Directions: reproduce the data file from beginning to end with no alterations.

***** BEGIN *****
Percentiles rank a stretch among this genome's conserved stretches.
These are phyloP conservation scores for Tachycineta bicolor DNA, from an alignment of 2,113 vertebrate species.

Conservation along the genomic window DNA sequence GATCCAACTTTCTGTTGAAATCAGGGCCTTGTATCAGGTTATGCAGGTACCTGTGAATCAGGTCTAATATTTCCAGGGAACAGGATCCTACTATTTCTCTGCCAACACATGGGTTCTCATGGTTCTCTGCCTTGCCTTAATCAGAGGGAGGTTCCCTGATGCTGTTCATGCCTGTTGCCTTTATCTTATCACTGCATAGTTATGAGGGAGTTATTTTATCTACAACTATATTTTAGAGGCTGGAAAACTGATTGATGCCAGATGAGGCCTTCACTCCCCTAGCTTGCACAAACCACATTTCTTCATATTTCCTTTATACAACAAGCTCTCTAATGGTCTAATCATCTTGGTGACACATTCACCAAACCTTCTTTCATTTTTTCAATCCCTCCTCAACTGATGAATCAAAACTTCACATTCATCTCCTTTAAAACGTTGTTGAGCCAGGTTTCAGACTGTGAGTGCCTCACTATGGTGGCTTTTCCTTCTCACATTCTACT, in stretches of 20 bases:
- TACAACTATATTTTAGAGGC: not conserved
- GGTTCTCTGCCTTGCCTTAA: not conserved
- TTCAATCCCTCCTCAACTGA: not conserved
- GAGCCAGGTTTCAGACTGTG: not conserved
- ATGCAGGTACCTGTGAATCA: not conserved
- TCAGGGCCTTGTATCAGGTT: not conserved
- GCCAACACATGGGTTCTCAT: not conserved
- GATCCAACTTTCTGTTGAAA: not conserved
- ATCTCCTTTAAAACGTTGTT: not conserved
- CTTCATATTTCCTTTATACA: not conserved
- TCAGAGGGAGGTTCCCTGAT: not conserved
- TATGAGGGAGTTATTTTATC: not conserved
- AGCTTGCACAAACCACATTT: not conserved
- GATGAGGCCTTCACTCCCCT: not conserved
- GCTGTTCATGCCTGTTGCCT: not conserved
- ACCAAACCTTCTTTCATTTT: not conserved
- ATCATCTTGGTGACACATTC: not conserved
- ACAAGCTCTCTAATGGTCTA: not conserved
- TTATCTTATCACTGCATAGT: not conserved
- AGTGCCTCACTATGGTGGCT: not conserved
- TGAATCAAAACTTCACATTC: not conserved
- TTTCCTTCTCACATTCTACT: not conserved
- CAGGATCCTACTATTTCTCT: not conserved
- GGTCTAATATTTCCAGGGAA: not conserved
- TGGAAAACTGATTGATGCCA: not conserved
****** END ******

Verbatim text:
Percentiles rank a stretch among this genome's conserved stretches.
These are phyloP conservation scores for Tachycineta bicolor DNA, from an alignment of 2,113 vertebrate species.

Conservation along the genomic window DNA sequence GATCCAACTTTCTGTTGAAATCAGGGCCTTGTATCAGGTTATGCAGGTACCTGTGAATCAGGTCTAATATTTCCAGGGAACAGGATCCTACTATTTCTCTGCCAACACATGGGTTCTCATGGTTCTCTGCCTTGCCTTAATCAGAGGGAGGTTCCCTGATGCTGTTCATGCCTGTTGCCTTTATCTTATCACTGCATAGTTATGAGGGAGTTATTTTATCTACAACTATATTTTAGAGGCTGGAAAACTGATTGATGCCAGATGAGGCCTTCACTCCCCTAGCTTGCACAAACCACATTTCTTCATATTTCCTTTATACAACAAGCTCTCTAATGGTCTAATCATCTTGGTGACACATTCACCAAACCTTCTTTCATTTTTTCAATCCCTCCTCAACTGATGAATCAAAACTTCACATTCATCTCCTTTAAAACGTTGTTGAGCCAGGTTTCAGACTGTGAGTGCCTCACTATGGTGGCTTTTCCTTCTCACATTCTACT, in stretches of 20 bases:
- TACAACTATATTTTAGAGGC: not conserved
- GGTTCTCTGCCTTGCCTTAA: not conserved
- TTCAATCCCTCCTCAACTGA: not conserved
- GAGCCAGGTTTCAGACTGTG: not conserved
- ATGCAGGTACCTGTGAATCA: not conserved
- TCAGGGCCTTGTATCAGGTT: not conserved
- GCCAACACATGGGTTCTCAT: not conserved
- GATCCAACTTTCTGTTGAAA: not conserved
- ATCTCCTTTAAAACGTTGTT: not conserved
- CTTCATATTTCCTTTATACA: not conserved
- TCAGAGGGAGGTTCCCTGAT: not conserved
- TATGAGGGAGTTATTTTATC: not conserved
- AGCTTGCACAAACCACATTT: not conserved
- GATGAGGCCTTCACTCCCCT: not conserved
- GCTGTTCATGCCTGTTGCCT: not conserved
- ACCAAACCTTCTTTCATTTT: not conserved
- ATCATCTTGGTGACACATTC: not conserved
- ACAAGCTCTCTAATGGTCTA: not conserved
- TTATCTTATCACTGCATAGT: not conserved
- AGTGCCTCACTATGGTGGCT: not conserved
- TGAATCAAAACTTCACATTC: not conserved
- TTTCCTTCTCACATTCTACT: not conserved
- CAGGATCCTACTATTTCTCT: not conserved
- GGTCTAATATTTCCAGGGAA: not conserved
- TGGAAAACTGATTGATGCCA: not conserved